Click here to register. 

You Cannot Eclipse Ann Harding

On Monday, August 21st, the day of the total solar eclipse, The Turner Classics TV Network will dedicate an entire day and night to showing 15 of Ann Harding’s 40 movies, starting at 6 a.m. The eclipse, on that day, is “one star allowing another star to shine”.

Ann first appeared on the stage at the East Orange High School, in New Jersey, where she surprised the audience with her interpretation of the seductive spy, Theda Bara. She also spent a year attending Bryn Mawr College. Inspired by her time there and wanting to continue, she moved to New York where she met Jasper Deeter.

After attending a play by Provincetown Players (where Deeter was a leading actor/director), Ann discovered that the acting company was holding auditions for a part, and she decided to give it a try. Asked to come back the next evening and read for a larger part,  to her surprise, she won it. She subsequently received critical acclaim for her role in “Inheritors” (1921) and decided she would continue her budding career, that included a total of 72 plays on and off Broadway.

Deeter returned from New York to Rose Valley, bringing with him seven actors including Harding, blue cheesecloth, 16 light bulbs, some wood paneling, nine dollars, and the idea of an independent repertory theatre. Hedgerow Theatre was born.  

Harding perfected her craft at Hedgerow and attained national recognition; in addition to stage performances, she acted in 40 movies, 28 radio programs, and 44 TV programs, and has two stars on the Hollywood walk of fame, for film and TV. She was the 16th star to leave her footprints at Grauman’s Chinese Theater, that now has more than 200 stars so honored. Ann was one of only a few stars to address their fans directly. In the cement she wrote, “Whatever Success I Have, You Make Possible”.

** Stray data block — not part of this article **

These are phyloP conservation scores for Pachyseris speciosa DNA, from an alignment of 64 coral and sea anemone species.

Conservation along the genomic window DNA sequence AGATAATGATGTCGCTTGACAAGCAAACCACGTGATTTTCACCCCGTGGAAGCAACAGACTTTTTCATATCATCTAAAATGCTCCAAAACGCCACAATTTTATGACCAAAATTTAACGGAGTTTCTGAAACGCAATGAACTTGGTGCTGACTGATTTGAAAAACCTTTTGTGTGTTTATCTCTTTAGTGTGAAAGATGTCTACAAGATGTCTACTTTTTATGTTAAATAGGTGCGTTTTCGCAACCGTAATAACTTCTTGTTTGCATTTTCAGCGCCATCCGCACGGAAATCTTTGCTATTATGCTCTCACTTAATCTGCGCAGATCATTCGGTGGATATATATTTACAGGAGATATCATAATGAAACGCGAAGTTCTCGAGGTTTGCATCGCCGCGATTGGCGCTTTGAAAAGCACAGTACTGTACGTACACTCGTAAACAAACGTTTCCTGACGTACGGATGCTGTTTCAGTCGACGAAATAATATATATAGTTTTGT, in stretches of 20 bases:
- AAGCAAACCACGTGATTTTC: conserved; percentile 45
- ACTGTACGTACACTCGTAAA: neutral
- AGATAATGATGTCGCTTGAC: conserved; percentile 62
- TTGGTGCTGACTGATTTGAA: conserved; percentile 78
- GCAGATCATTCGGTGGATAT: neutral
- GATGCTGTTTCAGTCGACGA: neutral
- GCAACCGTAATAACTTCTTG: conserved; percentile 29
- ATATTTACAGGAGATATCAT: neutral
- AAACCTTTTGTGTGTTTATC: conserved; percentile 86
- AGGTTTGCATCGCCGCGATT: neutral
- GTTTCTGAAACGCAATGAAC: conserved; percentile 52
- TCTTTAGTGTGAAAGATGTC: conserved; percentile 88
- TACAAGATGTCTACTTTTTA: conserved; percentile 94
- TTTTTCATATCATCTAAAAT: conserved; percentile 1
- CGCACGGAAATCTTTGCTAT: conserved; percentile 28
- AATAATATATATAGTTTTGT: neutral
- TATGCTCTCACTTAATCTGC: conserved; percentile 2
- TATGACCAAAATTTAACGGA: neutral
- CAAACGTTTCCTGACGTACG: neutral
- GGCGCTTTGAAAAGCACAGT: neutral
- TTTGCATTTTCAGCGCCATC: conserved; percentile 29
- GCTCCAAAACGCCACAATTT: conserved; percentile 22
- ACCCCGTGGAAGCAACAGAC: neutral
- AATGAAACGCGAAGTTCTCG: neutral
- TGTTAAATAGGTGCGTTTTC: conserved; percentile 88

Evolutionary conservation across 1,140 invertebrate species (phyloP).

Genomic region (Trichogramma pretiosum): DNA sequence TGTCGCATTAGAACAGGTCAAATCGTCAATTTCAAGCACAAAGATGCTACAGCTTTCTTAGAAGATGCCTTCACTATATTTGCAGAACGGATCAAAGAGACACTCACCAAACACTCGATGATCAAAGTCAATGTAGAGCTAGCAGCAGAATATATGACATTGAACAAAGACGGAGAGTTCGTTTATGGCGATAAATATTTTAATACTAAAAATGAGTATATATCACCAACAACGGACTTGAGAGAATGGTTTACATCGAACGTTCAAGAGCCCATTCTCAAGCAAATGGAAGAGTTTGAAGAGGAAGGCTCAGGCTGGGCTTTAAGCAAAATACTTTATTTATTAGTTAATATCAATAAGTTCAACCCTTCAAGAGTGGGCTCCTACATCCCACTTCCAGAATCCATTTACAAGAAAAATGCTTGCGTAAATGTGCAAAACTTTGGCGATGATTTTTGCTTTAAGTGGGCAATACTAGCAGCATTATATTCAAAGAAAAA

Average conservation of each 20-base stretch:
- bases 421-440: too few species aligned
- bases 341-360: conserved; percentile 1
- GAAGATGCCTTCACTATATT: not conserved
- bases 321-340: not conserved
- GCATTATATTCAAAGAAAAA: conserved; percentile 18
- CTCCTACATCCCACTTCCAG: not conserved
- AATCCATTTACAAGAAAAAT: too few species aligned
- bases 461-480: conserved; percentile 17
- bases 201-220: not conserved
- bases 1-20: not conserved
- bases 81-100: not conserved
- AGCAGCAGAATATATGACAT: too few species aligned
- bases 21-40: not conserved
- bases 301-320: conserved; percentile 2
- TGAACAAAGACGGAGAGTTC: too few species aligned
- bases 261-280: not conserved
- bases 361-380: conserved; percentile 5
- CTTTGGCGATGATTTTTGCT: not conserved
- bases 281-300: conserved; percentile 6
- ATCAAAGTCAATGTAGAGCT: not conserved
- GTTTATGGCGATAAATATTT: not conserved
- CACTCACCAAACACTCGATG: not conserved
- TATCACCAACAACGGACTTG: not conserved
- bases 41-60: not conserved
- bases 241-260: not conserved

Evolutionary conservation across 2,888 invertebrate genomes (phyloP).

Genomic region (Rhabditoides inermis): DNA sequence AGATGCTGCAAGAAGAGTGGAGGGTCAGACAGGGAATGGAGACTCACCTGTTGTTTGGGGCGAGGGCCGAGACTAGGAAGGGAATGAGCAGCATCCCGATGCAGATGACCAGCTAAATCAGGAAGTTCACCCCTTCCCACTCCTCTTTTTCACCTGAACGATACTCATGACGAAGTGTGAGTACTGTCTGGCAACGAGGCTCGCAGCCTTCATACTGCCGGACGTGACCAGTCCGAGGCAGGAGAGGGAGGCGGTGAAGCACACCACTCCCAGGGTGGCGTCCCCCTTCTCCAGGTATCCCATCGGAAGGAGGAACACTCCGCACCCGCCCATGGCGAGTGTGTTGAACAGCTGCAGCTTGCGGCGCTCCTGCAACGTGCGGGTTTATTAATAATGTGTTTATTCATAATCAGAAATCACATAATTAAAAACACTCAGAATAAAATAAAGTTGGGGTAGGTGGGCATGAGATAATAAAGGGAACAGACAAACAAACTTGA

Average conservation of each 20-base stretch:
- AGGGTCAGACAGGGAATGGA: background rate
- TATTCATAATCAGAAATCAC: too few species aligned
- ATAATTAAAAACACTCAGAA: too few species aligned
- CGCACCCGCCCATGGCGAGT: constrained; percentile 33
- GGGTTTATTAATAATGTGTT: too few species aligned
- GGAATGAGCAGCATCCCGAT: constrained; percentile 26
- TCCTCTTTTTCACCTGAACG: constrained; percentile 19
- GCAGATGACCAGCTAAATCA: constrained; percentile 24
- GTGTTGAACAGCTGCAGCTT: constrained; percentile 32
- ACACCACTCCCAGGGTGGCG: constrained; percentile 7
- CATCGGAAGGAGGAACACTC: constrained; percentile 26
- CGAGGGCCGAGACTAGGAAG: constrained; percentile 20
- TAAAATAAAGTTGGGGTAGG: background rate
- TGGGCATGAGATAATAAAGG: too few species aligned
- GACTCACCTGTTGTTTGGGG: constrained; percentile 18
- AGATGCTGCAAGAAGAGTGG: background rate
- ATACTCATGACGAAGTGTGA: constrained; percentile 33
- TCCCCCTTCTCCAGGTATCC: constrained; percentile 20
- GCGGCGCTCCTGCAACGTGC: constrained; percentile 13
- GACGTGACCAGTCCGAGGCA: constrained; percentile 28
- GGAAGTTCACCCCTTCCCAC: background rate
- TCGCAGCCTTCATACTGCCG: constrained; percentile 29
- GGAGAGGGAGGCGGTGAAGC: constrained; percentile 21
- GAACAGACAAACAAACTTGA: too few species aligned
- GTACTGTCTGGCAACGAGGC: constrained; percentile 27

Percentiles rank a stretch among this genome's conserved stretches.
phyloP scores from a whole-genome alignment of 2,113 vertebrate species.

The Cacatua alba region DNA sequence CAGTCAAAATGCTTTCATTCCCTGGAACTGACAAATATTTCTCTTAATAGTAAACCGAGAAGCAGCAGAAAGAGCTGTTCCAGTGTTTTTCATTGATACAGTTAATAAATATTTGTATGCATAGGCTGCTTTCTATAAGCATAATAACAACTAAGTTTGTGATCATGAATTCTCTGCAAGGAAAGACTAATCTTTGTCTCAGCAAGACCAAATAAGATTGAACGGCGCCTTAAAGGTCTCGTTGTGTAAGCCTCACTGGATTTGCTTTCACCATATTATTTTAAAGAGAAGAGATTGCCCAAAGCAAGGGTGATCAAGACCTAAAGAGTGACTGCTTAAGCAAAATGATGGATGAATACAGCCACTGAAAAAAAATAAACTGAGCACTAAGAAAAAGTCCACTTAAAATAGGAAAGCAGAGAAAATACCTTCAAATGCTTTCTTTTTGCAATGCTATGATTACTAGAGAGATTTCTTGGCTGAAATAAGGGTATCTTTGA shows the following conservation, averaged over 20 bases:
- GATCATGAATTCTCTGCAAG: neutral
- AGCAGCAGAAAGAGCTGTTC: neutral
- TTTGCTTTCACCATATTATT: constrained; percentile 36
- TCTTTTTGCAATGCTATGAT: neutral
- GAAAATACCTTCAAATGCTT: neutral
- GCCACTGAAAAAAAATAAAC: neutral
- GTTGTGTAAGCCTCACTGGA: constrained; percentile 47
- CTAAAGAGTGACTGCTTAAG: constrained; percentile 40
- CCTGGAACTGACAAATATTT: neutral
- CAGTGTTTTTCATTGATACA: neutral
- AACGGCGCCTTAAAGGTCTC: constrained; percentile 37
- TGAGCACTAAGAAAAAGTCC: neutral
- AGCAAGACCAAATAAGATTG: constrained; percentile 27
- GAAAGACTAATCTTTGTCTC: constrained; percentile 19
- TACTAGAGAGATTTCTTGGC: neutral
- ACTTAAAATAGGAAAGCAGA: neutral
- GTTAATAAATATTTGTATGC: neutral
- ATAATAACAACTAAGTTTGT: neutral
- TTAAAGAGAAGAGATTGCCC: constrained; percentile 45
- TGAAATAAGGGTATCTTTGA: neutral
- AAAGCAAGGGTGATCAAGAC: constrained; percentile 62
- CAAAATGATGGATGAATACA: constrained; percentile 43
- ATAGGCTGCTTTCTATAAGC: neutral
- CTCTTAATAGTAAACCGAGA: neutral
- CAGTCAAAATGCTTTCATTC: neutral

She was signed by Pathe Studios in 1929 and made her debut with Fredric March in “Paris Bound” (1929).  As she was trained before microphones were invented, she could project her voice beyond the 10th row. This ability was an asset in the introduction of the early “talkies”. Some silent stars could not make the transition because of their voice quality. She became a Hollywood leading lady and was nominated for an Academy Award for Best Actress for her performance in “Holiday” (1930). In “The Animal Kingdom” (1932) she was the gentle refined heroine, when she played Daisy, the rejected fiancée of Leslie Howard which came to be her “type”. She also starred with leading men Basil Rathbone, Ronald Coleman, William Powell, Herbert Marshall, Robert Young, Richard Dix, and Gary Cooper in a wide variety of movies.

She quit films in 1937 when she married conductor Werner Janssen, but she could not stay away, and came back five years later in “Eyes in the Night” (1942) with Gale Storm and Edward Arnold. For the next five years she played mature character roles. Another break, another 3 films and then in 1956, she appeared once again with Fredric March, the man with whom she started her career in “The Man in the Gray Flannel Suit” (1956). She continued to appear sporadically on TV in the 1960s and died at age 80 in 1981.